4 Ghanaian Startups We Will Be Watching In 2018


The growing need of technology in every facet of our lives cannot be overemphasized. Every sector – education, agriculture, health, finance, etc. has realized the need for a technological innovation in order to stay relevant, and this has led to the upsurge of many startups who are making efforts to provide sustainable solutions by providing technological innovations. And now The Church. It is quite obvious that the church has not seen much tech in these past few years of technological revolution.

After two years in the MEST incubator, Asoriba Inc. re-launched, introducing the Asoriba Church Solutions – a church management platform and app in January 2017. The innovation was met with great excitement by stakeholders of the religious body in Ghana. In February, the company represented at Social Media Week Lagos, where the Chief Product Officer at Facebook commended the team for a great job after a presentation was made to him.

In June of 2017, the CEO of Asoriba, Nana Opoku Agyeman-Prempeh who’s also a Forbes 30 Under 30 personality, was named Most Influential person in Science and Technology in Ghana by Avance Media.

Asoriba is on a mission to provide technology to $520 million African Christians. A number of investors believe this is possible, and have made good investments in this promising startup to help it achieve its aim. We believe that with all the necessary support the issue of Tech meeting Religion will be addressed to its full potential by this Ghanaian startup.

  1. Agrocenta

One sector that has seen an impressive technology in Ghana would have to be the agriculture sector. I must be quick to add that, there could be more to be done to address the never-ending need of this sector, especially when its been described as the backbone of our economy.

Agrocenta is one of the many tech startups in Ghana that helps farmers, especially small-holder farmers achieve high yield using technological means.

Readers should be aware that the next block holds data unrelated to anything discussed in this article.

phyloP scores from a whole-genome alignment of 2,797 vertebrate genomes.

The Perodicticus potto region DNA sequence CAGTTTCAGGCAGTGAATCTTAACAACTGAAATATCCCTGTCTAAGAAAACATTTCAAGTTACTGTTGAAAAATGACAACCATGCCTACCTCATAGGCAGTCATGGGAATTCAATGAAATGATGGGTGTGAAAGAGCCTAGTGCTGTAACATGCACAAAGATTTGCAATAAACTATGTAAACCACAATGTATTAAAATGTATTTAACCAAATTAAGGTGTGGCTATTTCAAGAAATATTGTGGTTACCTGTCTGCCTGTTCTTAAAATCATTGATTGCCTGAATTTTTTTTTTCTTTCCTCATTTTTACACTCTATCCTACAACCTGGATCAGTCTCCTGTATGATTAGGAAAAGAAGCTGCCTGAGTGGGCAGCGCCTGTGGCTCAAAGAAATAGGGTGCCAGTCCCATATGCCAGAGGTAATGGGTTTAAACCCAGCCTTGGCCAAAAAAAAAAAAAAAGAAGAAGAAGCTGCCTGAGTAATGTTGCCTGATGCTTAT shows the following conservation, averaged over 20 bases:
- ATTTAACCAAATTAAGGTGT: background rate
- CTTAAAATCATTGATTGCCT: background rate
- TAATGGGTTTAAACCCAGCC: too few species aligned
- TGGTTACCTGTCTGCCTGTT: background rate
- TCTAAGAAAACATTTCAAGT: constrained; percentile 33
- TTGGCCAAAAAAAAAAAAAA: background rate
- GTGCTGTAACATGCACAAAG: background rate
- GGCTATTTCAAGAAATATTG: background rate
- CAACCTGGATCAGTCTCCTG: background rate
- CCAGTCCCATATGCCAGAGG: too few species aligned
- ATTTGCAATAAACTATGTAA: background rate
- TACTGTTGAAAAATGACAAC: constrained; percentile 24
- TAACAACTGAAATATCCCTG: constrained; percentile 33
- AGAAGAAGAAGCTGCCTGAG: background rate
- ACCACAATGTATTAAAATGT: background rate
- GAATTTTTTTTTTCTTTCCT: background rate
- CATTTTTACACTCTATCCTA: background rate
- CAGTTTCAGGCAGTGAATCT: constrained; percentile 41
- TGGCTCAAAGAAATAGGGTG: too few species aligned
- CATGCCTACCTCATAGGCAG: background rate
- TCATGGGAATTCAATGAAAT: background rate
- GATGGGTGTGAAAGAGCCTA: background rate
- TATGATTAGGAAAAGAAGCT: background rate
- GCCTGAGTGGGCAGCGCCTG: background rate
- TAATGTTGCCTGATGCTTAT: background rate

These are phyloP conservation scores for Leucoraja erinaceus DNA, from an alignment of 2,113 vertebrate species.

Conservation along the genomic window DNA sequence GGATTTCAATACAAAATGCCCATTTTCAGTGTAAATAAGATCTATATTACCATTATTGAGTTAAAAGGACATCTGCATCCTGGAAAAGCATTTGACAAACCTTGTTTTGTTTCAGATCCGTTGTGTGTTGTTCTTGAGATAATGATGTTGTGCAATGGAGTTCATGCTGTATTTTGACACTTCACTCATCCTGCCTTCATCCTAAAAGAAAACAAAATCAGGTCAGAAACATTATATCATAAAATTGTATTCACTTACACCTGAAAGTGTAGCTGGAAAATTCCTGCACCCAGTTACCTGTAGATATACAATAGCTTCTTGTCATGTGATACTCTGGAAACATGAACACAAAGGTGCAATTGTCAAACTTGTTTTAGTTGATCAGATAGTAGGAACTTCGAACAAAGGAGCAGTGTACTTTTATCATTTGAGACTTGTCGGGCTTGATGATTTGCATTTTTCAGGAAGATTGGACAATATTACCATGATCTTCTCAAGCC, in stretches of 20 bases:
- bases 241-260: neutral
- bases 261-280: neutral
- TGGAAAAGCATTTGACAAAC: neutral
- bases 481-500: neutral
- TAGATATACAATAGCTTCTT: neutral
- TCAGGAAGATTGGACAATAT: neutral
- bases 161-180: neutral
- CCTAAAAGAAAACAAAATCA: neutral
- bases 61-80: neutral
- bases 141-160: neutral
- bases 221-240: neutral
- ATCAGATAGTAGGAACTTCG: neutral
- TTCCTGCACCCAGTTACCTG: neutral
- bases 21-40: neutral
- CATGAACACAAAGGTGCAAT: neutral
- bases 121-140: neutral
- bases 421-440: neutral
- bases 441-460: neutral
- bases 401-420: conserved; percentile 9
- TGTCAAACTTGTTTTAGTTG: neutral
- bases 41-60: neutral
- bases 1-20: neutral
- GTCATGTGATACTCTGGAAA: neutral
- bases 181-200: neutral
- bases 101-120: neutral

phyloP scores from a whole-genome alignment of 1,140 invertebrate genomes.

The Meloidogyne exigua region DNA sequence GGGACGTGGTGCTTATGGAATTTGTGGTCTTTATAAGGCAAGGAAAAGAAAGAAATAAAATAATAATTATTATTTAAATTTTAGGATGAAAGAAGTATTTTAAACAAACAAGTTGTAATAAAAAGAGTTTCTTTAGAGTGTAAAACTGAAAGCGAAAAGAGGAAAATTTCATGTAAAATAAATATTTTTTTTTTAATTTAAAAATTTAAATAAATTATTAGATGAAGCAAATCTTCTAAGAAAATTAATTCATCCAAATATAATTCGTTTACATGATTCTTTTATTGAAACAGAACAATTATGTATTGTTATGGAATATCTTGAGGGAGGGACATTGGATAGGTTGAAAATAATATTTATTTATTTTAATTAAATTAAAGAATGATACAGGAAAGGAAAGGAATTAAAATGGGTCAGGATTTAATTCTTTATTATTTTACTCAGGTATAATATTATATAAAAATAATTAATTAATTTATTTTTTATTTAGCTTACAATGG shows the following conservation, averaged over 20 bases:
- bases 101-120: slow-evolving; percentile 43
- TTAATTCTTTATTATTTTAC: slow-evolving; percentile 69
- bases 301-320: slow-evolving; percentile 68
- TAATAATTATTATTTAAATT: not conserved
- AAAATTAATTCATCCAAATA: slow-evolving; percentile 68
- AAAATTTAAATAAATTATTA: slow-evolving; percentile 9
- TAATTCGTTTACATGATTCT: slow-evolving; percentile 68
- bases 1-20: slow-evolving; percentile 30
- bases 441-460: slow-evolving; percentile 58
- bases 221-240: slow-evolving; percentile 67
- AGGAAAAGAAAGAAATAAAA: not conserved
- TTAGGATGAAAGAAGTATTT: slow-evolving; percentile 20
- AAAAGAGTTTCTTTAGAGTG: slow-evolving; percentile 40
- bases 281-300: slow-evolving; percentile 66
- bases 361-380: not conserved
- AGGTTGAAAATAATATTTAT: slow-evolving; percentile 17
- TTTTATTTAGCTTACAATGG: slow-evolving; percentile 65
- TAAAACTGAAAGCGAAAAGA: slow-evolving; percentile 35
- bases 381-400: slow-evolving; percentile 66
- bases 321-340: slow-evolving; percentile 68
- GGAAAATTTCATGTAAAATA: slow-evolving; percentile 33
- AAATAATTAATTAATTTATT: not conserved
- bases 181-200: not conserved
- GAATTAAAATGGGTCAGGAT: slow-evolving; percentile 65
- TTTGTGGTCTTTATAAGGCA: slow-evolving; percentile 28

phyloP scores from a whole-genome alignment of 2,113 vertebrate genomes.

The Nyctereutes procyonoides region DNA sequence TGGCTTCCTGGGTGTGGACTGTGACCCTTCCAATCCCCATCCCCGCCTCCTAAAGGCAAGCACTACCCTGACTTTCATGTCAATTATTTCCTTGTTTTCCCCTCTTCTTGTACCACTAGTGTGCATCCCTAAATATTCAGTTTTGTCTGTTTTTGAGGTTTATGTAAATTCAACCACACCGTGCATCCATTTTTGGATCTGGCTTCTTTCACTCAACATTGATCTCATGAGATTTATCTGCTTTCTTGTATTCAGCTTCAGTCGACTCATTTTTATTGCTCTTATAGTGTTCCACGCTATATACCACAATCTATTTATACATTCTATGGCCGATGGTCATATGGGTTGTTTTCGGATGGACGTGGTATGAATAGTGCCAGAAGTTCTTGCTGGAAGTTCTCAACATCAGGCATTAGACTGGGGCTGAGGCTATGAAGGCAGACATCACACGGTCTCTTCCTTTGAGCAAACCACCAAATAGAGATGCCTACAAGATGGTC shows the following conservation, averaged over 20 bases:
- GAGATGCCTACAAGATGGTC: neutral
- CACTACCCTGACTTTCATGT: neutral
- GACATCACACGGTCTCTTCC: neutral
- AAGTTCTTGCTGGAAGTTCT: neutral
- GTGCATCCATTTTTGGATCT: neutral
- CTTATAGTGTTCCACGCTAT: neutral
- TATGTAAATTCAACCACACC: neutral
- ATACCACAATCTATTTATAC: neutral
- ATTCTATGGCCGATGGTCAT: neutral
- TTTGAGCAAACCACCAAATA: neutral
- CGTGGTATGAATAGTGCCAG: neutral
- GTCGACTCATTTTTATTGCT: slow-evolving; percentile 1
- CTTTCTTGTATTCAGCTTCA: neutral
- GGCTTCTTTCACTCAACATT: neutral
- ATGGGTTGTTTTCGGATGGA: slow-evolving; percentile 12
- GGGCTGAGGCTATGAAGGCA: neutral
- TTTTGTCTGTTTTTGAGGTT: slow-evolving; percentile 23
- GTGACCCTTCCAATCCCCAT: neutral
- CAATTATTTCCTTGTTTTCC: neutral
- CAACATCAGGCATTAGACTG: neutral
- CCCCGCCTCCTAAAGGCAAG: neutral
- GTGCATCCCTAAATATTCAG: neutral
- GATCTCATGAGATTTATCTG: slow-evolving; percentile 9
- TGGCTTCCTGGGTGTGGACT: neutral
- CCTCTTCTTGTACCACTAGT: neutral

Agrocenta is an online platform that connects smallholder farmers directly to a market to trade fairly, and in 2017

“AgroCenta was founded by two ex-esoko employees, Francis Obirikorang and Michael K. Ocansey in 2015 to improve the agricultural value chain in Ghana. Two critical problems within the value chain, which are the lack of an access to market for smallholder farmers in the rural areas, which subjected them to activities of exploitative, buying from middlemen and the lack of a coordinated truck delivery system to cart their commodities from farms to markets to sell.

AgroCenta’s idea is to solve these age-old problems by introducing an online sales platform that connected smallholder farmers directly to an online market, which has wider geographic size, to sell their commodities. The end result? Exploitative buying was reduced to the barest minimum since farmers were in control of selling their commodities at prices that were favorable to them. Once a farmer gets offers from interested buyers, the problem of logistics and transportation were sorted using AgroCenta’s patent TrucKR solution that allowed the smallholder farmer in any remote village in Ghana access trucks at the click of a button. You can call it the uber for trucks. AgroCenta is changing the very lives of smallholder farmers by using technology to solve problems they encounter in agriculture”, an information on their website states.

During the TechCrunch Startup Battlefield Africa, in 2017 held in Nairobi, Agrocenta emerged winners in the Social Good category of the competition.

The agriculture sector in Ghana is shaping out well, and Agrocenta is playing a phenomenal role.

  1. Developers in Vogue

Africa has been listed as one of the continents with the lowest participation of women in tech – a challenge that has become a global issue with many organizations and institutions fighting for gender equality.

At the beginning of the year, a young woman, Ivy Barley, and her partner Maxwell, set out to equip females with skills in technology, and what a year it had been for this social enterprise. Developers in Vogue is a social enterprise that aims at building a community of highly skilled female developers who are passionate about using technology to revolutionize Africa and beyond.

In 2017, Developers in Vogue won prize monies in a number of elevator pitches. Notable amongst them was the E-Skills for Girls competition in Berlin, Germany. As a reward, the social enterprise secured a €15,000 prize money to fund the startup.

2018 promises to be an even more exciting year for this startup as they plan on training more than 100 young girls in programming.

4. Taxify

Taxify may not be a household name yet, like their competitors, Uber, but you would want to consider them.

Uber disrupted the transportation industry with the introduction of a ride sharing app that helps users request for a ride at their convenience. Since its emergence in the Ghanaian market, there have been quite a number of complaints made by drivers and riders alike.

Taxify introduced itself into the Ghanaian market in December last year, and boy, it was disruptive. But for its relatively less drivers, that makes it frustrating for riders to find a ride to their destinations, Taxify would have been a preferred choice for ride sharing in Ghana.

With the right strategies, we believe Taxify will see a major breakthrough in 2018 and become a great force to reckon with.

Are there any startups you think will do amazing this year? Share with us below.

Credit – techtodaygh.com




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